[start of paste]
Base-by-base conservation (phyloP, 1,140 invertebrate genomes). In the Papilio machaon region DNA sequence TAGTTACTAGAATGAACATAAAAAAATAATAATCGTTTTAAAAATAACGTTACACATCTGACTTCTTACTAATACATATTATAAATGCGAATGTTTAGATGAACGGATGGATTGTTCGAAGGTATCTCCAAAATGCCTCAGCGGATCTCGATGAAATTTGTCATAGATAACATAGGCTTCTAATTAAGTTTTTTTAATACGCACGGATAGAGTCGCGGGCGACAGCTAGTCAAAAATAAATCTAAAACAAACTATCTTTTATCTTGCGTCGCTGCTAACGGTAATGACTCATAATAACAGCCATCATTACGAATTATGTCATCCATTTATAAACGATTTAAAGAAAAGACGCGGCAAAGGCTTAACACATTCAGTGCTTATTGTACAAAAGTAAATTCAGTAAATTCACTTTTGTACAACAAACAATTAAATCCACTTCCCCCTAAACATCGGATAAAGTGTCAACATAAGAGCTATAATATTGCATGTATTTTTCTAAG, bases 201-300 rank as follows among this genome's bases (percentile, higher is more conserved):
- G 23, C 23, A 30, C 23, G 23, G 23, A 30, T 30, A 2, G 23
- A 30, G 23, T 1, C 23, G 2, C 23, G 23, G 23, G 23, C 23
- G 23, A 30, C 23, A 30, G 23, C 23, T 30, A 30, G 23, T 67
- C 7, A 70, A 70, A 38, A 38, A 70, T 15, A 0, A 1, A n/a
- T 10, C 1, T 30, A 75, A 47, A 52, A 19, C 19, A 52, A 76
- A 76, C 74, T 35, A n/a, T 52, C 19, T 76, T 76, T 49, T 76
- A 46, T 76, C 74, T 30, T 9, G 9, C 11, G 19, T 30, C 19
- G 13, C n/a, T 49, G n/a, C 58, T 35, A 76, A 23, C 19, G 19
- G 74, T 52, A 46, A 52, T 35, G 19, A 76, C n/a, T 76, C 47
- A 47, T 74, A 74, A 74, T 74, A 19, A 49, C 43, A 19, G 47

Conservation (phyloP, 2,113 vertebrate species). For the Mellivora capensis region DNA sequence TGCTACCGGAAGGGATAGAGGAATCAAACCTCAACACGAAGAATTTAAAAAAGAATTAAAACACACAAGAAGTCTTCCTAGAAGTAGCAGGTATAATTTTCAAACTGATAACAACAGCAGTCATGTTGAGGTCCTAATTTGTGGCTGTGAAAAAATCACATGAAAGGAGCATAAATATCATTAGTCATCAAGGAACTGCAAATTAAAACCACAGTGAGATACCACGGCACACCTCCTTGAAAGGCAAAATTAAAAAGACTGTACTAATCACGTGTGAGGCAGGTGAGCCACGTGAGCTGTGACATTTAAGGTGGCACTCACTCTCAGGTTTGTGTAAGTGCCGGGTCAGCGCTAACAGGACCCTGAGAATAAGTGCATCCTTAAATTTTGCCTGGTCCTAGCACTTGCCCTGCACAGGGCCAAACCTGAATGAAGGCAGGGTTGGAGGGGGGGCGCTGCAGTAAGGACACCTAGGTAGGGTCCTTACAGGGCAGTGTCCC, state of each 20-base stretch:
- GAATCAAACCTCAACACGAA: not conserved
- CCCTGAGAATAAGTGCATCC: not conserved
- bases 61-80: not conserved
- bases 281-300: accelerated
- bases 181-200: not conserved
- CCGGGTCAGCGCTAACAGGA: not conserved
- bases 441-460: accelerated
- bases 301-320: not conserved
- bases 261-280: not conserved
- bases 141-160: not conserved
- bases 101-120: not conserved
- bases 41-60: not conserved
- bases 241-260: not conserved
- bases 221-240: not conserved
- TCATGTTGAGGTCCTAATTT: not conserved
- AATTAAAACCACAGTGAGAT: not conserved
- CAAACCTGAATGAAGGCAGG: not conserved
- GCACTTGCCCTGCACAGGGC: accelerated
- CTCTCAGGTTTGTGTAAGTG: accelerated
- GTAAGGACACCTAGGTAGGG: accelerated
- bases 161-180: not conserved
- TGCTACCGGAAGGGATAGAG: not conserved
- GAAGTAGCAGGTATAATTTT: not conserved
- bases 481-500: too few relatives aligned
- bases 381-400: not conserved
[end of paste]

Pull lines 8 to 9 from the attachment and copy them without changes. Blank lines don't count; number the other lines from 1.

- A 46, T 76, C 74, T 30, T 9, G 9, C 11, G 19, T 30, C 19
- G 13, C n/a, T 49, G n/a, C 58, T 35, A 76, A 23, C 19, G 19